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International policy coordination mechanism with respect to the moral hazards of financial intermediaries


  • Kim, Young-Han


This paper examines the impact of cross-border financial externalities on moral hazards of the banking sector, and an international policy coordination mechanism to reduce the moral hazards of the banking sector considering cross-border financial externalities. We demonstrate that the moral hazard of banking, such as reducing the monitoring efforts, is aggravated by cross-border financial externalities, while the introduction of an international policy coordination mechanism might reduce the moral hazard caused by these externalities. Moreover, international policy coordination is less likely to be sustained when the policy maker is short-sighted and the banking sector has greater political influence. However, when the distortionary cost of a liquidity aids policy is lower with high administrative transparency, and cross-border financial externality is greater, the coordination mechanism is more likely to be sustained. The results imply that efforts to launch an effective international financial coordination mechanism should start with countries with higher administrative transparency, more political stability, and enhanced financial integration.

Suggested Citation

  • Kim, Young-Han, 2011. "International policy coordination mechanism with respect to the moral hazards of financial intermediaries," Economic Modelling, Elsevier, vol. 28(4), pages 1914-1922, July.
  • Handle: RePEc:eee:ecmode:v:28:y:2011:i:4:p:1914-1922

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    References listed on IDEAS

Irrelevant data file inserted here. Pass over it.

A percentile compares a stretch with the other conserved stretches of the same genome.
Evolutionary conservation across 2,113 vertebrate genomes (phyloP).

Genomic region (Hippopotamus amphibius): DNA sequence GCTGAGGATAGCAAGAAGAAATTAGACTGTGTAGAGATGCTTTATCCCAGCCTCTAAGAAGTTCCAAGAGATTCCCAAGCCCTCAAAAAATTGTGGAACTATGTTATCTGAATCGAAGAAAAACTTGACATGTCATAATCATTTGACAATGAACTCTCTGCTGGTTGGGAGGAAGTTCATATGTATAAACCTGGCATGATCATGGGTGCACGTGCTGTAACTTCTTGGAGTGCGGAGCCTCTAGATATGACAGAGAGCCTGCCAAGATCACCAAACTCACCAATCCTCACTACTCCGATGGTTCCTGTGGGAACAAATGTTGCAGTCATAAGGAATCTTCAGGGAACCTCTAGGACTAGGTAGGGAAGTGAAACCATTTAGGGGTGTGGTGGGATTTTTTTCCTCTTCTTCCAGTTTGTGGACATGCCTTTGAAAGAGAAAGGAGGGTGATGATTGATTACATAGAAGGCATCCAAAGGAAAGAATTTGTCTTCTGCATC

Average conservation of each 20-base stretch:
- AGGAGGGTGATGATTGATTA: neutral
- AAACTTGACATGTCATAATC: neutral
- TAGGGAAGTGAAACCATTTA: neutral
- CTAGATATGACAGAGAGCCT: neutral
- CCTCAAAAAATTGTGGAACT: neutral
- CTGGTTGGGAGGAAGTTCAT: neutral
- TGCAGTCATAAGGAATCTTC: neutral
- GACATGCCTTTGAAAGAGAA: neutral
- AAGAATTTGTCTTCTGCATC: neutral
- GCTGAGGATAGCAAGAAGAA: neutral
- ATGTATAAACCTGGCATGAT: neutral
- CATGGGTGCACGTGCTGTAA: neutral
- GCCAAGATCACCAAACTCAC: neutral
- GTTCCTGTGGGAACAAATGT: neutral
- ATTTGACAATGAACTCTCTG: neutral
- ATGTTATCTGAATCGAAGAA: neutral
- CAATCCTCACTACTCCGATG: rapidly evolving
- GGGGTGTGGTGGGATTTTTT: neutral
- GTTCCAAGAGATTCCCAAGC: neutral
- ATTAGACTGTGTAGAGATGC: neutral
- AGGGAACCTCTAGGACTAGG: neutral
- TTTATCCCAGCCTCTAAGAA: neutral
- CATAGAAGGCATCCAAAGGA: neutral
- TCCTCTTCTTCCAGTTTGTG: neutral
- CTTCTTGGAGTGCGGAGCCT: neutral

1. Jean-Charles Rochet & Xavier Vives, 2004. "Coordination Failures and the Lender of Last Resort: Was Bagehot Right After All?," Journal of the European Economic Association, MIT Press, vol. 2(6), pages 1116-1147, December.
    2. Douglas W. Diamond & Philip H. Dybvig, 2000. "Bank runs, deposit insurance, and liquidity," Quarterly Review, Federal Reserve Bank of Minneapolis, issue Win, pages 14-23.
    3. Morris, Stephen & Shin, Hyun Song, 2006. "Catalytic finance: When does it work?," Journal of International Economics, Elsevier, vol. 70(1), pages 161-177, September.
    4. Sayantan Ghosal & Marcus Miller, 2003. "Co-ordination Failure, Moral Hazard and Sovereign Bankruptcy Procedures," Economic Journal, Royal Economic Society, vol. 113(487), pages 276-304, April.
    5. Corsetti, Giancarlo & Guimaraes, Bernardo & Roubini, Nouriel, 2006. "International lending of last resort and moral hazard: A model of IMF's catalytic finance," Journal of Monetary Economics, Elsevier, vol. 53(3), pages 441-471, April.
    6. Diego Saravia & Ashoka Mody, 2003. "Catalyzing Capital Flows; Do IMF-Supported Programs Work As Commitment Devices?," IMF Working Papers 03/100, International Monetary Fund.
    7. Roberto Chang & Andres Velasco, 2001. "A Model of Financial Crises in Emerging Markets," The Quarterly Journal of Economics, Oxford University Press, vol. 116(2), pages 489-517.
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    Cited by:

    1. Carlos Guiné, 2014. "Global Systemically Important Insurers," EIOPA Financial Stability Report - Thematic Articles 2, EIOPA, Risks and Financial Stability Department.


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